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Your interview: Baroness Jenny Jones of Moulsecoomb
5:00am Saturday 25th January 2014 in News
Q: What does Moulsecoomb mean to you?
BARONESS JENNY JONES (JJ): I suppose it means a very happy childhood, because although we didn’t have very much money we were more or less the same as every other family around us and very few people had anything extra. It was also a place where it was safe for us kids to go out and play. It was a safe and happy childhood.
Q: Why is it so important for the people of Moulsecoomb to have you as their Baroness?
(JJ): I’m not sure it’s important for them at all. When it came to choose a name there didn’t seem to be any other place that had the same resonance to me. There are places I’ve lived longer, but they didn’t speak to me in the same way, so it was quite important to me to acknowledge my roots. And also the journey and distance I’ve travelled in a sense from a poor working-class household to a seat in one of the most privileged institutions in the world, possibly. It was very important for me to go back to those roots.
Q: Having re-visited, what are your thoughts now about Moulsecoomb?
(JJ): Well I’ve made all sorts of contacts that I’m going to keep up and I’ve committed to do some fundraising for Moulsecoomb Primary School for their Breakfast Club and After-School Club. I had a lot of old school friends get in touch and ask me what the place is like now and I’m going to try and get them to come with me the next time I visit so they can see for themselves.
Q: Why won't councils re-introduce rules around tenancies so that council housing goes to nice families instead of the current rules whereby those most in need get it so we end up with social housing estates across the UK populated by people who ruin places?
(JJ): The biggest problem that we’ve got now is that there just aren’t enough council houses to go around, and that’s mostly the fault of the Conservative Government introducing the Right to Buy. That was a disastrous policy. It would have been fine if, at the same time, they had given councils the ability to build more houses. But the problem is now – too few houses and lots of people needing social housing for a number of reasons. I think it would be very difficult to distinguish between good people and bad people.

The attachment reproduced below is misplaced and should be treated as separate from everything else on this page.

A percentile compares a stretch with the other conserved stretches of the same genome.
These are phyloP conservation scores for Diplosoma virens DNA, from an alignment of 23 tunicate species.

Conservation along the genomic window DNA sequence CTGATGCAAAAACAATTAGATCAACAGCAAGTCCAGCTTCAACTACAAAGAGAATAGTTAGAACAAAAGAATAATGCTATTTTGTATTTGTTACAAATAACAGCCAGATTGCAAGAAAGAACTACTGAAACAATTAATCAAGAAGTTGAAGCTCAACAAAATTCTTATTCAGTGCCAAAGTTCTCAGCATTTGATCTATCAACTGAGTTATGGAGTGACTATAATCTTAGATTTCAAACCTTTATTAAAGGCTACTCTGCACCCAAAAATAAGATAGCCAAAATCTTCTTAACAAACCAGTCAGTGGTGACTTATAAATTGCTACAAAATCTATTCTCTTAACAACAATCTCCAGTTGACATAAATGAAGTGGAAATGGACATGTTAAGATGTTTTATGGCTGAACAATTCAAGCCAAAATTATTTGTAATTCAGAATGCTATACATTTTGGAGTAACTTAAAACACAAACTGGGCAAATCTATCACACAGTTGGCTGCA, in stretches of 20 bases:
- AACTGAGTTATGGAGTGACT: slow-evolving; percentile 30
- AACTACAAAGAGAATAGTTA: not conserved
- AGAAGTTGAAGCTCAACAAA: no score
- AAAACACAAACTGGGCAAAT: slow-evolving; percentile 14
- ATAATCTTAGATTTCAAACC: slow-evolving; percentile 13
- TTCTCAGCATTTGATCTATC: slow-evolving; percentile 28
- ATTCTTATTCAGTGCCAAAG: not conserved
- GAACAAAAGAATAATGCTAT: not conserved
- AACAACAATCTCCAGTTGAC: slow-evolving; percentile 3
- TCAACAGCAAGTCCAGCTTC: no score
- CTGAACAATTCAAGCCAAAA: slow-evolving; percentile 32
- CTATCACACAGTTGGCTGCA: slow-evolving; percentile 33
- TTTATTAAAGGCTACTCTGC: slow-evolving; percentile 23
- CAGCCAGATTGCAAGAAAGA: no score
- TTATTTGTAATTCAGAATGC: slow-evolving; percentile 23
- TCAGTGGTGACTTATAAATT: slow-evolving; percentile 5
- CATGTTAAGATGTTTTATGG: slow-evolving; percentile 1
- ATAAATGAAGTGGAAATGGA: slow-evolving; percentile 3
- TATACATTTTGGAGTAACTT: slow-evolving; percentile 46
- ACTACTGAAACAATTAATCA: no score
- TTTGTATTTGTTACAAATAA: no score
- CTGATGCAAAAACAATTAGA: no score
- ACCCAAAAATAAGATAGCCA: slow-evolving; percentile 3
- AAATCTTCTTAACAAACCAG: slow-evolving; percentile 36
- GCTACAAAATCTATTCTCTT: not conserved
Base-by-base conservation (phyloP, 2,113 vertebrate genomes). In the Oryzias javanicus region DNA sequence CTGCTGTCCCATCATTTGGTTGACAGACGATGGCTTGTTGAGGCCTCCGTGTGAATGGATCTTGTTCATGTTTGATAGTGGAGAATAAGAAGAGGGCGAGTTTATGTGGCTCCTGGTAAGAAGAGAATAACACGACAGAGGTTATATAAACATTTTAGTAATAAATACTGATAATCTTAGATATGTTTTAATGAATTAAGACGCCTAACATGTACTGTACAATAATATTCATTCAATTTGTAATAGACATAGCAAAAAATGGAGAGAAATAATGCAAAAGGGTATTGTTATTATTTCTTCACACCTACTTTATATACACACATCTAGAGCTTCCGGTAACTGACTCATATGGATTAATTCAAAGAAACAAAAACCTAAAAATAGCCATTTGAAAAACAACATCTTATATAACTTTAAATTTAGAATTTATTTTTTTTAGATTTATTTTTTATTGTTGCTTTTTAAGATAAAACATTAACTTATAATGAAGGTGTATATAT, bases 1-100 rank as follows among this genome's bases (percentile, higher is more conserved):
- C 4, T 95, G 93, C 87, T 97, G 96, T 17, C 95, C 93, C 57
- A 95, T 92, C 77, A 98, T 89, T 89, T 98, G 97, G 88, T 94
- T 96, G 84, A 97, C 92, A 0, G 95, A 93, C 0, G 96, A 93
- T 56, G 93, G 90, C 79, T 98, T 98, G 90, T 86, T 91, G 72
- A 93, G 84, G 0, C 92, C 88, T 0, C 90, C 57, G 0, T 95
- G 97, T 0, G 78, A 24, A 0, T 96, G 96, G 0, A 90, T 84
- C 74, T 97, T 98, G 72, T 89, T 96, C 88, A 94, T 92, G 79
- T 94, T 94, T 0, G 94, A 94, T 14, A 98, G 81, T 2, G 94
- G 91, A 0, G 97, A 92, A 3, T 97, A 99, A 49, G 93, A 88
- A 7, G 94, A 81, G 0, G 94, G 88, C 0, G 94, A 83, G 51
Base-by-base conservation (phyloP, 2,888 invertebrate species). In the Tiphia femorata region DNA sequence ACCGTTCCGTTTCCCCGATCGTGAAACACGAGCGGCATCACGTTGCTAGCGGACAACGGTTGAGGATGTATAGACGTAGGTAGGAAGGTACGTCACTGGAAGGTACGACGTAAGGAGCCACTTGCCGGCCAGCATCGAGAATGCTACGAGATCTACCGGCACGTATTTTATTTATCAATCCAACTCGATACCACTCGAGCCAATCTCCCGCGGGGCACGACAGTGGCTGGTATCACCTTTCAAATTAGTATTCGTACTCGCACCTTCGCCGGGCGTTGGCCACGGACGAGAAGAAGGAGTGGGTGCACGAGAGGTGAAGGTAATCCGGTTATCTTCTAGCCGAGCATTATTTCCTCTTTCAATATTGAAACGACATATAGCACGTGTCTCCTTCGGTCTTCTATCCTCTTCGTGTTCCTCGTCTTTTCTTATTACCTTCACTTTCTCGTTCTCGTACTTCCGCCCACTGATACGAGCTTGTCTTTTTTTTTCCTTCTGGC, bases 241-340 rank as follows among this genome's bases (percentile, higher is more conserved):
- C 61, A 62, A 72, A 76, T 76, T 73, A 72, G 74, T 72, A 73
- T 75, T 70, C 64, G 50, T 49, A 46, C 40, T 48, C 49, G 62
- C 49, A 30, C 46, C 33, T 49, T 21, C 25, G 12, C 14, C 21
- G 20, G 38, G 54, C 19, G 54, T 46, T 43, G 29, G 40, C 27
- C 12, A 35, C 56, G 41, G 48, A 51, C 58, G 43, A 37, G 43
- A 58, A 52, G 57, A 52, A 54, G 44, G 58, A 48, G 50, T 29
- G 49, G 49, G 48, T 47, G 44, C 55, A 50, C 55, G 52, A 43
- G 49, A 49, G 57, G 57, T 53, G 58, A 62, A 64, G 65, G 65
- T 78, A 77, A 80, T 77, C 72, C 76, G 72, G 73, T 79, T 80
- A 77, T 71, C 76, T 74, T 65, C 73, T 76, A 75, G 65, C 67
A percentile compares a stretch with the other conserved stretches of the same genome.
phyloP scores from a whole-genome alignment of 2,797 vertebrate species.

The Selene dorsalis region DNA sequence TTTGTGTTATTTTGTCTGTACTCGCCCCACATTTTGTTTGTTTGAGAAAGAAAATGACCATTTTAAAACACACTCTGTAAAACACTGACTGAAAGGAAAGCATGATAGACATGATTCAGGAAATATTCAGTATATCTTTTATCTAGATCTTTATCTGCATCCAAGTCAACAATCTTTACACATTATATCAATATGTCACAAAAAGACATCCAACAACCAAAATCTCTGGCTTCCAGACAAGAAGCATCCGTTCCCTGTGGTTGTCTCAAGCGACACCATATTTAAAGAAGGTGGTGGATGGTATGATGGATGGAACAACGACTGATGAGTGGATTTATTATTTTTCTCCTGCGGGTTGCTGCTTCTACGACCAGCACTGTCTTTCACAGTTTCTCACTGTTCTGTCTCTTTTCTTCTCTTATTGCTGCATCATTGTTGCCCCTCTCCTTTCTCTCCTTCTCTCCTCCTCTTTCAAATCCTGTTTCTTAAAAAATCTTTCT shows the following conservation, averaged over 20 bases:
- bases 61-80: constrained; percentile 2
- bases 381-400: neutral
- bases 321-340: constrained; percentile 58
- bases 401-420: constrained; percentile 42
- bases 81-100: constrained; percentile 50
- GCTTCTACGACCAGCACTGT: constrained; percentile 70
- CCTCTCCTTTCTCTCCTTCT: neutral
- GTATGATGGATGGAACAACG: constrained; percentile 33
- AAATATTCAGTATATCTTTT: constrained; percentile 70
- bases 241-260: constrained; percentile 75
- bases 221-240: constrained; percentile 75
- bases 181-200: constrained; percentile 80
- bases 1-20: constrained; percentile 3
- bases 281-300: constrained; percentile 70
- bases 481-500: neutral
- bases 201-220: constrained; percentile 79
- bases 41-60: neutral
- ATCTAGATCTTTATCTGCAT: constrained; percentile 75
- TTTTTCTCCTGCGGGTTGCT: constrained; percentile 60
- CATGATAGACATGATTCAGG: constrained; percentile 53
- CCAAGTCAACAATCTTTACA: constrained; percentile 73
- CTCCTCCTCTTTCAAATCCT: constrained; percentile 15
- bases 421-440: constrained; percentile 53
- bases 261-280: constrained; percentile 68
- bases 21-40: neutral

Q: Are you still in contact with Ken Livingstone and what do you make of the work Boris Johnson is doing in London?
(JJ): I am still in touch with Ken Livingstone. We bump into each other from time to time and we groan about what Boris is doing. Both Ken I are conviction politicians and we really care about what we do and the policies we promote, so it’s very frustrating to see a Mayor of London who doesn’t really care. I think he’s wasted six years and – particularly in a green way – has set us back a decade because he’s forced through a lot of policies that are deeply un-green and undone a lot of the work Ken and I did when Ken was Mayor.
Q: What do you make of the Green-led council in Brighton and Hove?
(JJ): I think that they are doing incredibly well. They mopped up the mess left by the Labour Party and have forged ahead with all sorts of things.
They’ve put forward lots of policies that I’m staggered the Labour Party aren’t supporting, like paying the living wage, making sure that low paid council workers are getting decent wages. I’m very proud of the work they have done.
It’s been incredibly tough, especially because the Government has slashed the money available to local authorities which means local authorities are having to cut back on services that are there to support the vulnerable. So I’m a great supporter of the Green council.
Q: Do you think Caroline Lucas should be re-elected as MP of Brighton Pavilion?
(JJ): If you ask any politician, they will tell you that Caroline Lucas has been a superb constituency MP. She’s really has been concerned about the people of Brighton, not just the people who voted for her, but everyone in the constituency and I think she not only deserves to be re-elected – but will be re-elected.
Q: Do you see more Green MPs getting seats when people take to the polls next, especially given the Tories’ stance on issues such as fracking?
(JJ): I would love to say that there will be lots more Green MPs but I think Caroline might well be our sole MP for the next four or five years. I’d love to see more of them, because just having the one Green MP has made such a big difference in Westminster. But at the moment I think that’s going to be incredibly difficult.
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